Exercise can be a major part of an arthritis management plan. As the musculoskeletal system works as a unit, strengthening the muscles can clearly help compensate for activity limitations imposed by an arthritic joint. The benefits of exercise are several fold. There are the specific gains in function relative to the affected joint being addressed, and there is additionally the effect on general health and well-being.
Local strengthening exercises have a clear role in decreasing pain and improving activity level in knee arthritis, which is the best studied joint. Muscle strengthening programs can improve many activities such as increased walking distance and walking speed, as well as improved range of motion of the knee. Another specific benefit of regular exercise which has been consistently described is self efficacy, which is the belief in one?s competence and ability to accomplish goals, and has been linked to improved satisfaction and increased accomplishments.
Exercise has multiple benefits, and in particular, when included in a multimodal program which also includes diet and weight reduction, is a great way to improve function and decrease pain while improving multiple performance measures. Although concern about the negative effect of exercise on an arthritic joint has clearly limited some arthritis patients from pursuing an exercise regimen, in fact, habitually active people with arthritis are less likely to suffer from joint pain and stiffness.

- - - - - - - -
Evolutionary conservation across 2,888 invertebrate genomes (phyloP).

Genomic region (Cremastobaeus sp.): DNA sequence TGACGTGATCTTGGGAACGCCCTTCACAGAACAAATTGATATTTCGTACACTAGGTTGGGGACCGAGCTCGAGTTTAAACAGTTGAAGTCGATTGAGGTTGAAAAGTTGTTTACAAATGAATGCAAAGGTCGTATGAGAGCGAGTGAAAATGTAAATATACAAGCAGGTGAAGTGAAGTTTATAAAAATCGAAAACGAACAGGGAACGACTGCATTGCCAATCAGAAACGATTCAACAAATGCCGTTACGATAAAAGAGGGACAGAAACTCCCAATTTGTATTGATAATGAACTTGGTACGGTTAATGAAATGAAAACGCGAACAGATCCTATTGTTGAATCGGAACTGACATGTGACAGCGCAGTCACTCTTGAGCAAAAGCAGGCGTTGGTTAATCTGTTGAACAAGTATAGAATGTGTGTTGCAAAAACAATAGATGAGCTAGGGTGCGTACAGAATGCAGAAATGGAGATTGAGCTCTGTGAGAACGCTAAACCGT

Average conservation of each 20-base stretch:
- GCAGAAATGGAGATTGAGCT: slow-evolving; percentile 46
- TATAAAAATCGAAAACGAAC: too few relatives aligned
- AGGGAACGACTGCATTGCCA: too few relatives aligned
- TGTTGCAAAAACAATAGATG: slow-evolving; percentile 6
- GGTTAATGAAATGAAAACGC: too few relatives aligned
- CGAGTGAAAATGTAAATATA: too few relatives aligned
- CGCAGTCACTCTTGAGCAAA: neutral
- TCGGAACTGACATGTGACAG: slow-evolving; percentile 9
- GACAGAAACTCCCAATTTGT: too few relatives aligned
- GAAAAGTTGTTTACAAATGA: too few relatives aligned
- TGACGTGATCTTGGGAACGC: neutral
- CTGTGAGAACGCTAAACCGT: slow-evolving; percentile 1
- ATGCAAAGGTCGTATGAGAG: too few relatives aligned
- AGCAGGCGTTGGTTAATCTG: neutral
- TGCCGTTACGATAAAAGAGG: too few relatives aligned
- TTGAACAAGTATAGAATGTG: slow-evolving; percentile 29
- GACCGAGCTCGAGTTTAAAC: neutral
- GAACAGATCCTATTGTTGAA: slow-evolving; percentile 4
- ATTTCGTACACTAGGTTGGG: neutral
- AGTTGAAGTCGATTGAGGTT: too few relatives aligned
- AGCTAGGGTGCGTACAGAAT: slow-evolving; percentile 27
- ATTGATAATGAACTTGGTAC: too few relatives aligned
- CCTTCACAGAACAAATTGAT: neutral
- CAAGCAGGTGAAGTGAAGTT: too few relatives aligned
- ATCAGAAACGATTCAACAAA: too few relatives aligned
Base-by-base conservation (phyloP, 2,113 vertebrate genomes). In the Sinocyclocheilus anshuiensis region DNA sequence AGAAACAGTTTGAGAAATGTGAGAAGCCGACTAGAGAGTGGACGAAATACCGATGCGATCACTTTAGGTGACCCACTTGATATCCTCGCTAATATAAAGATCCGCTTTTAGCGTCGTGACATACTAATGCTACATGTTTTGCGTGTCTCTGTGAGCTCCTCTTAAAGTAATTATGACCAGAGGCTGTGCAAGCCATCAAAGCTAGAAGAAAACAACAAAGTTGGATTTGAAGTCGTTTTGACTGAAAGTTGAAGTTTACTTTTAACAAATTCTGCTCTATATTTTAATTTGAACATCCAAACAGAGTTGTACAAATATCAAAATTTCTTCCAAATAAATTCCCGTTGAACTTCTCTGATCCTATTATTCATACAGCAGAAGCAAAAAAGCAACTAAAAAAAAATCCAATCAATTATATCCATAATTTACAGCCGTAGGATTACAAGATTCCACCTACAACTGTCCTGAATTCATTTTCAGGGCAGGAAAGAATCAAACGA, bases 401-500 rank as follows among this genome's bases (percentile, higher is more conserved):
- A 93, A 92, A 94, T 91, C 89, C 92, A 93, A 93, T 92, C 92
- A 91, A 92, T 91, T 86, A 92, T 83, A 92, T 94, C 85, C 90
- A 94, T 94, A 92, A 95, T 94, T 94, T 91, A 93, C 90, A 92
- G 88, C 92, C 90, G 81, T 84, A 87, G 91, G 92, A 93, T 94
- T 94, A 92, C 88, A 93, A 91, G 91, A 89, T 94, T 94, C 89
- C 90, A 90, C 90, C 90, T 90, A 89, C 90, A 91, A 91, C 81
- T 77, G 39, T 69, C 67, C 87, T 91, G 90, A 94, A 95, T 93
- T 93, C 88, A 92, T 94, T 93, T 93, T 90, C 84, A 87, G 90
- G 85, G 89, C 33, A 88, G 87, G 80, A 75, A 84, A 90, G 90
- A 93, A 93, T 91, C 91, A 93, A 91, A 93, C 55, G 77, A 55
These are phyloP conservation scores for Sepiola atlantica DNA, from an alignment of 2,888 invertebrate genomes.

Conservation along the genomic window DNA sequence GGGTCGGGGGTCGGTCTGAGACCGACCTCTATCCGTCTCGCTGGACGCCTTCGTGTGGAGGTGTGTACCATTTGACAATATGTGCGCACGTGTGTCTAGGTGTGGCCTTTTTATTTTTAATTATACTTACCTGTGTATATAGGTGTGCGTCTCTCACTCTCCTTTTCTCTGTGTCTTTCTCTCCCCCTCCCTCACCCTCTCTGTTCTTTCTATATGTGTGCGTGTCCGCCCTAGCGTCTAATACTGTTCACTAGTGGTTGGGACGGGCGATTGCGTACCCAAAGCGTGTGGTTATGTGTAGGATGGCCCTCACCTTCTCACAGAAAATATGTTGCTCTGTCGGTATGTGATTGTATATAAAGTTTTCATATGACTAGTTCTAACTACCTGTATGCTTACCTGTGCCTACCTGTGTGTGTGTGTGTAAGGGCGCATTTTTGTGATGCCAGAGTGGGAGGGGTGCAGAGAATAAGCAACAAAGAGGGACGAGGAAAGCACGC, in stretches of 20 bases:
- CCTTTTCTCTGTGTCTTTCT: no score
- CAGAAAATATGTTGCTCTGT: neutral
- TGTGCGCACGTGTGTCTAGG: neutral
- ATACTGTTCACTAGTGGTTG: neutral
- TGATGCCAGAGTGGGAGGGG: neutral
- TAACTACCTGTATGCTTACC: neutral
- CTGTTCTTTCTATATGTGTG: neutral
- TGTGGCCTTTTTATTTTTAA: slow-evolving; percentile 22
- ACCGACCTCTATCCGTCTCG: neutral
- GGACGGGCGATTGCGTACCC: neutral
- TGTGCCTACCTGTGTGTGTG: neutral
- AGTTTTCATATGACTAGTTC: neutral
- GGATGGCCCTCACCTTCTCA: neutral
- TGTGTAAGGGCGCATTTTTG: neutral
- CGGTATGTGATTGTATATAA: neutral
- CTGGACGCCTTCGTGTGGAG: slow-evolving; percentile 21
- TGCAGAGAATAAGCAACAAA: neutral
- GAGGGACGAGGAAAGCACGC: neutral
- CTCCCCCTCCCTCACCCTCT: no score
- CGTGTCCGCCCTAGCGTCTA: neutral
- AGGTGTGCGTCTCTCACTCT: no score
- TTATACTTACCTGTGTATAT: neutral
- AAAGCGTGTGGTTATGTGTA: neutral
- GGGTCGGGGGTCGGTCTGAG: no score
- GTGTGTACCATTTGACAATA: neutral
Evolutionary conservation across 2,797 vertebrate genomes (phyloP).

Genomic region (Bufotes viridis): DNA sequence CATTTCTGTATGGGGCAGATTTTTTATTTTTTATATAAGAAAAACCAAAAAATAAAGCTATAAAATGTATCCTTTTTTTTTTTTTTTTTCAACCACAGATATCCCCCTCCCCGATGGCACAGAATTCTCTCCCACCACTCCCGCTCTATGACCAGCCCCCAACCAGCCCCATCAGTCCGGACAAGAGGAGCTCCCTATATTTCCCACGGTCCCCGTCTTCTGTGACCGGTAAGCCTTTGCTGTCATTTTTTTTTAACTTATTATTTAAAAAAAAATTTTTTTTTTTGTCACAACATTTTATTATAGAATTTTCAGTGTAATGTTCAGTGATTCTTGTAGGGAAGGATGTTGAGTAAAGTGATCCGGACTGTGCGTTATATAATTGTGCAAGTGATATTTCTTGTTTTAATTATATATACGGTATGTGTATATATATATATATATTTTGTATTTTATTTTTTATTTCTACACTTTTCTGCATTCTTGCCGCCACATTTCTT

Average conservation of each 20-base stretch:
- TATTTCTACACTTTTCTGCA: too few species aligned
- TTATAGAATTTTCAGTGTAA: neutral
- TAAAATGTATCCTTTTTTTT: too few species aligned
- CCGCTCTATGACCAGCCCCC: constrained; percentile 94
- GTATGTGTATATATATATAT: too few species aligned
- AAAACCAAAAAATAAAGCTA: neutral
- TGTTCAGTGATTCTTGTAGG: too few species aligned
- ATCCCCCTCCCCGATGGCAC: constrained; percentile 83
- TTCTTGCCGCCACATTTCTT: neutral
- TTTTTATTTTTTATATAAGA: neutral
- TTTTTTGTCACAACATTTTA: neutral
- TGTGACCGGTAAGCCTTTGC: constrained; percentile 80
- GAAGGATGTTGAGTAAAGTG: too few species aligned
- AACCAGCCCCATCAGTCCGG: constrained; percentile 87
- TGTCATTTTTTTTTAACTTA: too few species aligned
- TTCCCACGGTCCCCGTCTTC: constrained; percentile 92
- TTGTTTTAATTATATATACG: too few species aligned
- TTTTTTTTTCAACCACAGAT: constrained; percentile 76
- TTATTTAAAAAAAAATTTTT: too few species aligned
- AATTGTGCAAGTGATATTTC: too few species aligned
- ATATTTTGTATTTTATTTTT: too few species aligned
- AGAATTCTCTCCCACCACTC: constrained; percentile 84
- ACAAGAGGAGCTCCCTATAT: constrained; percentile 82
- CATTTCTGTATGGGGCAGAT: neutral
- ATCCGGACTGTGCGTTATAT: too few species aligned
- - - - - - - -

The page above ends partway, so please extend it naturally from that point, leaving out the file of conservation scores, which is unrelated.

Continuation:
The current recommendations of the Arthritis Foundation provide useful guidance for people interested in pursuing an exercise regimen, and are available through the Foundation website: https://www.arthritis.org/living-with-arthritis/exercise/.
Dr. Susan Goodman is a rheumatologist and internist at Hospital for Special Surgery. She specializes in the treatment of rheumatic disease using such procedures as arthrocentesis, intra-articular injections, and soft tissue injections.